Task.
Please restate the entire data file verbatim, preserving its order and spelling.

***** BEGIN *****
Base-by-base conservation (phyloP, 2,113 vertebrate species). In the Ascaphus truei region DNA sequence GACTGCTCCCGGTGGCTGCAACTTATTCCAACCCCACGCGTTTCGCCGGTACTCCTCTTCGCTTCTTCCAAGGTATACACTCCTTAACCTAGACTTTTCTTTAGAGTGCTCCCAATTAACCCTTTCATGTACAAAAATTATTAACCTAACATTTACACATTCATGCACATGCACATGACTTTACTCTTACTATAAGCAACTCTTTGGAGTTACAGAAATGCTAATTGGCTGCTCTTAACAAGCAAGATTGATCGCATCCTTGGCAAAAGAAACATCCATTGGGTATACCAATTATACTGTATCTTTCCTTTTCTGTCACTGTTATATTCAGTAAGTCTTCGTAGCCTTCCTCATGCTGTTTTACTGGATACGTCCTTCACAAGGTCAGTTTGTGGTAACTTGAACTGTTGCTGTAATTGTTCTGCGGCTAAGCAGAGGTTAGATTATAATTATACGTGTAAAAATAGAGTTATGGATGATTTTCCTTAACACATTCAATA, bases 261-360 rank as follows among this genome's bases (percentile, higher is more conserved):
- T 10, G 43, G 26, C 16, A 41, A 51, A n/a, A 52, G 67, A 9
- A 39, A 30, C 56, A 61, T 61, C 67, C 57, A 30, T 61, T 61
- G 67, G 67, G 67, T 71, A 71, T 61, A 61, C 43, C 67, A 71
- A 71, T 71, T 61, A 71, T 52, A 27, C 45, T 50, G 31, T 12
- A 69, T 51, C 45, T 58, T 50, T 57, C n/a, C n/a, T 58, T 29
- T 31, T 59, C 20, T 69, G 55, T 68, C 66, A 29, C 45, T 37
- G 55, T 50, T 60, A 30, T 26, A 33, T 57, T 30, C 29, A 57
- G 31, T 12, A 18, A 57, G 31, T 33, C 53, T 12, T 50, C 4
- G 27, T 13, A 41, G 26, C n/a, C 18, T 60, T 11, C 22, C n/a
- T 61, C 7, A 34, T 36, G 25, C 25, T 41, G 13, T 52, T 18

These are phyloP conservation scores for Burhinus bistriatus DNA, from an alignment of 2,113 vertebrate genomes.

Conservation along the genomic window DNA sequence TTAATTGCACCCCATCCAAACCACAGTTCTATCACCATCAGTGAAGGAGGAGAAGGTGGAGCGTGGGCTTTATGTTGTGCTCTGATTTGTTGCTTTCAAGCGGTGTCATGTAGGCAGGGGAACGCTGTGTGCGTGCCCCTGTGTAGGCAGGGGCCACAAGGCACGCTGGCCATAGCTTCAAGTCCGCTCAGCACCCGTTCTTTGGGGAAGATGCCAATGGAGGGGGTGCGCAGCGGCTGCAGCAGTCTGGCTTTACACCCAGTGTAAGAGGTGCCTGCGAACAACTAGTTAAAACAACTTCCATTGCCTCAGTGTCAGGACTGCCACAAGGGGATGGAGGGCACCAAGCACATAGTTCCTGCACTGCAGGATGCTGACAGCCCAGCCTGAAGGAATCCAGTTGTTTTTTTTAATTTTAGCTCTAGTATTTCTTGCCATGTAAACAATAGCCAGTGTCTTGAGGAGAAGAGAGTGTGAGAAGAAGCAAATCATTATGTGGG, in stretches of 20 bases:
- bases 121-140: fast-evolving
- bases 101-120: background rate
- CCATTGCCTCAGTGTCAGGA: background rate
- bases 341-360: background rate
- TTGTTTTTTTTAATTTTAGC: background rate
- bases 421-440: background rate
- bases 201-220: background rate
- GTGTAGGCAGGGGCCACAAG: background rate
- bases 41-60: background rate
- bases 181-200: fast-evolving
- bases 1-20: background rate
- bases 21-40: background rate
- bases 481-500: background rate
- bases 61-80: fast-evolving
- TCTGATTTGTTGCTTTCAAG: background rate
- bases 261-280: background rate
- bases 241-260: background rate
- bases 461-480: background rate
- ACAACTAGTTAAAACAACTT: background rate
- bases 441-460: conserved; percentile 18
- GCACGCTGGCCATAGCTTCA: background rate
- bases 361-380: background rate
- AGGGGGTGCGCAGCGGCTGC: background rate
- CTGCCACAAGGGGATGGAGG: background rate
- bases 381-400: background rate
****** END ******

Base-by-base conservation (phyloP, 2,113 vertebrate species). In the Ascaphus truei region DNA sequence GACTGCTCCCGGTGGCTGCAACTTATTCCAACCCCACGCGTTTCGCCGGTACTCCTCTTCGCTTCTTCCAAGGTATACACTCCTTAACCTAGACTTTTCTTTAGAGTGCTCCCAATTAACCCTTTCATGTACAAAAATTATTAACCTAACATTTACACATTCATGCACATGCACATGACTTTACTCTTACTATAAGCAACTCTTTGGAGTTACAGAAATGCTAATTGGCTGCTCTTAACAAGCAAGATTGATCGCATCCTTGGCAAAAGAAACATCCATTGGGTATACCAATTATACTGTATCTTTCCTTTTCTGTCACTGTTATATTCAGTAAGTCTTCGTAGCCTTCCTCATGCTGTTTTACTGGATACGTCCTTCACAAGGTCAGTTTGTGGTAACTTGAACTGTTGCTGTAATTGTTCTGCGGCTAAGCAGAGGTTAGATTATAATTATACGTGTAAAAATAGAGTTATGGATGATTTTCCTTAACACATTCAATA, bases 261-360 rank as follows among this genome's bases (percentile, higher is more conserved):
- T 10, G 43, G 26, C 16, A 41, A 51, A n/a, A 52, G 67, A 9
- A 39, A 30, C 56, A 61, T 61, C 67, C 57, A 30, T 61, T 61
- G 67, G 67, G 67, T 71, A 71, T 61, A 61, C 43, C 67, A 71
- A 71, T 71, T 61, A 71, T 52, A 27, C 45, T 50, G 31, T 12
- A 69, T 51, C 45, T 58, T 50, T 57, C n/a, C n/a, T 58, T 29
- T 31, T 59, C 20, T 69, G 55, T 68, C 66, A 29, C 45, T 37
- G 55, T 50, T 60, A 30, T 26, A 33, T 57, T 30, C 29, A 57
- G 31, T 12, A 18, A 57, G 31, T 33, C 53, T 12, T 50, C 4
- G 27, T 13, A 41, G 26, C n/a, C 18, T 60, T 11, C 22, C n/a
- T 61, C 7, A 34, T 36, G 25, C 25, T 41, G 13, T 52, T 18

These are phyloP conservation scores for Burhinus bistriatus DNA, from an alignment of 2,113 vertebrate genomes.

Conservation along the genomic window DNA sequence TTAATTGCACCCCATCCAAACCACAGTTCTATCACCATCAGTGAAGGAGGAGAAGGTGGAGCGTGGGCTTTATGTTGTGCTCTGATTTGTTGCTTTCAAGCGGTGTCATGTAGGCAGGGGAACGCTGTGTGCGTGCCCCTGTGTAGGCAGGGGCCACAAGGCACGCTGGCCATAGCTTCAAGTCCGCTCAGCACCCGTTCTTTGGGGAAGATGCCAATGGAGGGGGTGCGCAGCGGCTGCAGCAGTCTGGCTTTACACCCAGTGTAAGAGGTGCCTGCGAACAACTAGTTAAAACAACTTCCATTGCCTCAGTGTCAGGACTGCCACAAGGGGATGGAGGGCACCAAGCACATAGTTCCTGCACTGCAGGATGCTGACAGCCCAGCCTGAAGGAATCCAGTTGTTTTTTTTAATTTTAGCTCTAGTATTTCTTGCCATGTAAACAATAGCCAGTGTCTTGAGGAGAAGAGAGTGTGAGAAGAAGCAAATCATTATGTGGG, in stretches of 20 bases:
- bases 121-140: fast-evolving
- bases 101-120: background rate
- CCATTGCCTCAGTGTCAGGA: background rate
- bases 341-360: background rate
- TTGTTTTTTTTAATTTTAGC: background rate
- bases 421-440: background rate
- bases 201-220: background rate
- GTGTAGGCAGGGGCCACAAG: background rate
- bases 41-60: background rate
- bases 181-200: fast-evolving
- bases 1-20: background rate
- bases 21-40: background rate
- bases 481-500: background rate
- bases 61-80: fast-evolving
- TCTGATTTGTTGCTTTCAAG: background rate
- bases 261-280: background rate
- bases 241-260: background rate
- bases 461-480: background rate
- ACAACTAGTTAAAACAACTT: background rate
- bases 441-460: conserved; percentile 18
- GCACGCTGGCCATAGCTTCA: background rate
- bases 361-380: background rate
- AGGGGGTGCGCAGCGGCTGC: background rate
- CTGCCACAAGGGGATGGAGG: background rate
- bases 381-400: background rate